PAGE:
The parent company of the Los Angeles Times said Thursday it is investigating allegations of sexual harassment and inappropriate workplace conduct involving the paper's publisher Ross Levinsohn.
The alleged conduct all predated Levinsohn's employment at the Times. The announcement from Tronc came after National Public Radio reported on its flagship news program "All Things Considered" and in a story on its website that Levinsohn had been sued in sexual harassment cases while working previously at two non-Tronc-related companies.
According to the NPR report, Levinsohn, 54, admitted in sworn testimony to rating the "hotness" of female subordinates while working as an executive at the search company Alta Vista, and wondering aloud whether one female colleague moonlighted as a stripper.
Tronc issued a statement saying it was beginning a probe of the matter.
"This week, we became aware of allegations that Ross Levinsohn acted inappropriately," according to the company. "We are immediately launching an investigation so that we have a better understanding of what's occurred."
"At Tronc, we expect all employees to act in a way that supports a culture of diversity and inclusion," according to the statement. "We will take appropriate action to address any behavior that falls short of these expectations."
The organizing committee of Times journalists pushing for a union at the paper called for Levinsohn to be fired immediately in response to the NPR report.
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Results of the newsroom unionization drive are expected to be revealed Friday. Members of the Los Angeles Times Guild organizing committee wrote on their website that Levinsohn -- who became publisher in August -- is "not fit to lead our newsroom."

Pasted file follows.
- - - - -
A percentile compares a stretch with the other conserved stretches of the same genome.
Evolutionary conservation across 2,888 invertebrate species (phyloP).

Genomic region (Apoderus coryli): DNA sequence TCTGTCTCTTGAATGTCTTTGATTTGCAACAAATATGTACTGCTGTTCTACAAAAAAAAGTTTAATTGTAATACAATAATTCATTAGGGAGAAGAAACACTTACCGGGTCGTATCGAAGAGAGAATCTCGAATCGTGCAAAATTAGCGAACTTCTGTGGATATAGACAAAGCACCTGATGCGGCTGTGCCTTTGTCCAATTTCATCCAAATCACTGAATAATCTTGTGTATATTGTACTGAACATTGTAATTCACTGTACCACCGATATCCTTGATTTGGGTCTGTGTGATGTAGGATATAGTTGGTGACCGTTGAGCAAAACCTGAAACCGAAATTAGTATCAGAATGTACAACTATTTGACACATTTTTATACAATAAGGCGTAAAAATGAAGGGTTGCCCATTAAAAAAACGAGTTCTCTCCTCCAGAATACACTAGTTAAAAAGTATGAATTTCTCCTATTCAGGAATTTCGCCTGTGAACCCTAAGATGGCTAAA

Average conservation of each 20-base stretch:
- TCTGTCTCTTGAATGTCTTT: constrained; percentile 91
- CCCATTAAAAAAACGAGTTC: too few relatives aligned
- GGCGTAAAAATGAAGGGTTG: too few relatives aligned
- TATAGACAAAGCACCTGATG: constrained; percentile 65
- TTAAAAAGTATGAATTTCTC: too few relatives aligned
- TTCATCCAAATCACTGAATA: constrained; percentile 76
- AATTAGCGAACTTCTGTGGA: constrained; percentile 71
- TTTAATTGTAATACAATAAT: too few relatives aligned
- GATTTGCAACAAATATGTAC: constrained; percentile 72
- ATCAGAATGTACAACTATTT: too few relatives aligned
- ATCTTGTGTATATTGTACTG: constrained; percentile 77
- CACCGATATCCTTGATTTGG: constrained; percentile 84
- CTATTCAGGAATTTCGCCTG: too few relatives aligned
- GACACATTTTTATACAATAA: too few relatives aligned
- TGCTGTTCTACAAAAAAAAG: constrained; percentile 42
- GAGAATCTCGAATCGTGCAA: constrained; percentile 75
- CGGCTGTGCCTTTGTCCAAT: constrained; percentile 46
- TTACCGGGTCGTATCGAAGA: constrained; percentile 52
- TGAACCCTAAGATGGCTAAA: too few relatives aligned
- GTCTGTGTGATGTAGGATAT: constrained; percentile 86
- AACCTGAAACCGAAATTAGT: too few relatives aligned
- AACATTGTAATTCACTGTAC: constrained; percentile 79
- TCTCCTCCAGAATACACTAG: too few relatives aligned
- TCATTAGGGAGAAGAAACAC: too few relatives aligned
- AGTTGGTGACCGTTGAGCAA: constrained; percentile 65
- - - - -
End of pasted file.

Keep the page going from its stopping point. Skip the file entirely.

NPR said its story was based on a review of court documents and interviews with more than two dozen former colleagues and associates of Levinsohn.
Before joining The Times, he held jobs at CBS, Alta Vista, News Corp. and Yahoo. In its report, NPR said a former Alta Vista employee, Christine Fox, filed suit against the company and several executives -- including Levinsohn -- alleging a hostile work environment.
A former executive at the company, Celia Francis, testified in the 2001 case that she had warned two top executives about the culture Levinsohn had allegedly created, NPR reported.
"Ross was creating a frat house environment," Francis testified, according to NPR. "His behavior was inappropriate. I wanted to let them know they should do something about it."
Members of the Times Guild organizing committee demanded on their website an "independent investigation" to determine how Levinsohn was hired.